I think an environmentalist pet owner is an oxymoron. Domestic animals create a major environmental impact in Australia. We are aware of our dog’s carbon footprint, meat-based dietary requirements, food/medical packaging and the native fauna that he terrorises or deters. We’re equally aware of the fur therapy, companionship, sense of purpose and mental wellbeing he gives us.
Our mental health is paramount. Early on, we assessed what aspects of our lives bring us joy. We decided not to change these things when going zero waste. Our dog, Toki, is here to stay. After this, we’ll probably get another dog. Let’s not be too hard on ourselves. Let’s just improve where we can with patience, forgiveness and mindfulness.
How we apply zero waste principles to our doggo:
Second hand / street find bed, toys and accessories.
Apply local context to meat consumption ie Kangaroo in Australia (we avoid beef/pig/lamb).
Reuse paper bags for poo and put the whole thing in the compost (we call this our ‘yucky’ compost which is not for growing food).
Favour toys that are indestructible such as Kong.
Put fur in compost after brushing/sweeping/vacuuming.
Package free peanut butter in a Kong toy for chew treats. – Use dog food pellets and bananas as training treats.
Share leftovers when it’s nutritionally beneficial.
Package free vegan ‘pigs ears’ for dental treats.
Favour 3 month worming/flea tablets over monthly skin treatment to avoid extra packaging.
Use package free dog wash.
Respect dog rules when bushwalking. – Manage/prevent breeding.
I learned to celebrate the wins and not punish ourselves if we produce household trash. I learned to keep a close eye on waste collection services and know where my trash is going. I’m learning to stop and pick up rubbish in the street, and the power of community to work on bigger clean up projects.
Celebrate the wins
Take a moment and enjoy the feeling of not needing to take the bins out. Thank everybody in your home for their efforts. It’s not about perfection, it’s about incremental improvements and chances are you’re doing great.
For fear of being disappointed, I tried not to pay close attention to the landfill we generated. At 7 months, I finally estimated our rate of waste creation. I worked out that we would fill one landfill bin every 8 months, and one recycling bin every 5 weeks. Previously, it would take 2 weeks to fill both bins. Our household has 3 people and one dog. One of us is slightly more obsessed with zero waste than the others… Guess who!? If we were to stop making incremental improvements, this is the rate we’d be at. I think that’s pretty great! I thought it would take much longer to get to this stage. Plus, a lot of the waste we were still creating was from products we bought before my zero waste rampage. I love not needing to take the bins out…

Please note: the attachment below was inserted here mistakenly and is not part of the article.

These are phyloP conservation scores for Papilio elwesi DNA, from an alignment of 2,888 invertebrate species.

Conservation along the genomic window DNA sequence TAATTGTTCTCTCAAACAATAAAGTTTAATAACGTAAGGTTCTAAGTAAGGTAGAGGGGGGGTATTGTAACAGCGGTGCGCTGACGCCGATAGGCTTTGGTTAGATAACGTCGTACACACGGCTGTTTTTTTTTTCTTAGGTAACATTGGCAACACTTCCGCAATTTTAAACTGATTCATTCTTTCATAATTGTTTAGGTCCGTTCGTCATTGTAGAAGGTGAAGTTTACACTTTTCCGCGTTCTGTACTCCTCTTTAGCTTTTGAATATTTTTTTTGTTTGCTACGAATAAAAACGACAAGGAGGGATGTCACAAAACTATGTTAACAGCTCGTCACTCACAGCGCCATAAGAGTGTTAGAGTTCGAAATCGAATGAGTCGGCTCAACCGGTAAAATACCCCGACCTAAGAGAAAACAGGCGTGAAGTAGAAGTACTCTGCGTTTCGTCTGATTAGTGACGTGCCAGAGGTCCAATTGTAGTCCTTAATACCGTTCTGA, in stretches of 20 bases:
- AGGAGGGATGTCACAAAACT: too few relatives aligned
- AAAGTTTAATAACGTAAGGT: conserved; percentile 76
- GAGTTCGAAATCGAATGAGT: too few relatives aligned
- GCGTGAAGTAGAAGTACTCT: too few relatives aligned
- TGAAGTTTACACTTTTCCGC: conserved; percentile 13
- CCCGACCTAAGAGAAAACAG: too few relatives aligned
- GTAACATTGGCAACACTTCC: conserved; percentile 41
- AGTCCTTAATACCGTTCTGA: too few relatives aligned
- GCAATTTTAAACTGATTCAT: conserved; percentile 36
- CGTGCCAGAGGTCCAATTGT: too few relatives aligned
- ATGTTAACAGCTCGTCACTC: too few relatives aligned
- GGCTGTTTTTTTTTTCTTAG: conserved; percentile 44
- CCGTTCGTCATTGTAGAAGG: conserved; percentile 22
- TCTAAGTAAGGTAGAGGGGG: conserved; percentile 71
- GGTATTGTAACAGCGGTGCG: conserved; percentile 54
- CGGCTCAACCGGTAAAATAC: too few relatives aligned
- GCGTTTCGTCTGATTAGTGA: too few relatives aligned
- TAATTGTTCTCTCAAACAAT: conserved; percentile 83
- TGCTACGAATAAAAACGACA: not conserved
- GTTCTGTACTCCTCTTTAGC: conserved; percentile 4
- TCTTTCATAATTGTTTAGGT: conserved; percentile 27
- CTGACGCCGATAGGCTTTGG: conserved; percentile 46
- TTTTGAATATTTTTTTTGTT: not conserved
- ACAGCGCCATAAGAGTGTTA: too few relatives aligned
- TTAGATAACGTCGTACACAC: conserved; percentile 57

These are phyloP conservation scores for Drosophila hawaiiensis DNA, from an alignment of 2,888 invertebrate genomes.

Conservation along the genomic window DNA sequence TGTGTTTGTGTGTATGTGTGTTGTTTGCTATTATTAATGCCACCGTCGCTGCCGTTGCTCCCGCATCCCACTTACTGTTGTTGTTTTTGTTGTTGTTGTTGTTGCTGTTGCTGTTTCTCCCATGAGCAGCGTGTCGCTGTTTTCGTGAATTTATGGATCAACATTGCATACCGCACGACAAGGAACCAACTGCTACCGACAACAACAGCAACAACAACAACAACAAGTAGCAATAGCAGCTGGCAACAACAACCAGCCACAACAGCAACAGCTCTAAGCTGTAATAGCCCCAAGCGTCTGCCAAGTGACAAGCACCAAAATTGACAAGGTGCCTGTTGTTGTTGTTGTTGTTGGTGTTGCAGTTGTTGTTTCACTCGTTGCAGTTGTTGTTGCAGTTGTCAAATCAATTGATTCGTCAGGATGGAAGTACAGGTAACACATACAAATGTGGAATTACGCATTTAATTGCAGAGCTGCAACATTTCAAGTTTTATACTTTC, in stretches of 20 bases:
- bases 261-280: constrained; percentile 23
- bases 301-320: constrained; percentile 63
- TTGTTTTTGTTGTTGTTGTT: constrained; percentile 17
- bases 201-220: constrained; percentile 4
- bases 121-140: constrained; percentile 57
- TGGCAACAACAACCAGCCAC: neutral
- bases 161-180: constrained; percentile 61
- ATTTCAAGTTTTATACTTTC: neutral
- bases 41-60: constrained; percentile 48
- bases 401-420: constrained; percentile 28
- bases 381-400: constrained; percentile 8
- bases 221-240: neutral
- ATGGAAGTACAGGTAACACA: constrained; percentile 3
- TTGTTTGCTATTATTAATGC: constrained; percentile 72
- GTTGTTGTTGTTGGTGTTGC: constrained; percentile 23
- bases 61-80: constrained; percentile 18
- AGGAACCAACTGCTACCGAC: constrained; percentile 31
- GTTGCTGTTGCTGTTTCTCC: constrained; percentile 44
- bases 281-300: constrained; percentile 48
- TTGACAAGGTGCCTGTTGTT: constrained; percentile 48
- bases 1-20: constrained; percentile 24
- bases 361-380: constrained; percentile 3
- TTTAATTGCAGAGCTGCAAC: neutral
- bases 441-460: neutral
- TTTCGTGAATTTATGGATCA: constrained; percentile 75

Be aware of waste collection
Observe waste collection services and be aware of what happens to waste after it leaves the home. At work, plastic bin liners are a clue that recycling might not be sent to the right bin. Ask questions. Seek answers.
We recently found out that our waste collection service has been cutting corners by dumping recycling into their landfill trucks. It’s not all the time, but it’s still really messed up. We’ve put pressure on body corporate who are in the process of rectifying everything. The service provider will now lose their very big contract (over 200 dwellings… that’s a lot of wasted recycling!). Until now, I’d never thought to check how our bins are being collected. I put my trust in the fact that recycling goes to a recycling plant. Every area is a little bit different, so we’ve learnt our lesson to be aware of what happens to our waste after it leaves our home. Another positive from this is that we are even more committed to reducing our recycling waste.
Pick it up
When the time is right for you, try to pick up 3 items of rubbish. This small and mighty habit can prevent those items being washed down the gutter and into a waterway.
I’m learning to stop and pick up rubbish. Honestly, when I do it I feel a bit weird. I don’t want to appear forthright, pious or alienating to passers by. So, I try to be discreet when I do it. Apart from the looks I get (which are completely in my own head), I also feel a little overwhelmed by the task of picking up rubbish. There’s so much of it and so much being created at a business level. To encourage incremental habit-building, I’m going to just pick up 3 items max (thank to Take 3 for the inspiration).
Organise a trash party
If there’s an area that really gets you down, volunteer to clean it up. Tell others about it and invite them to join. One hour of cleaning between a small group of people can result in massive improvements on the ecosystem and community.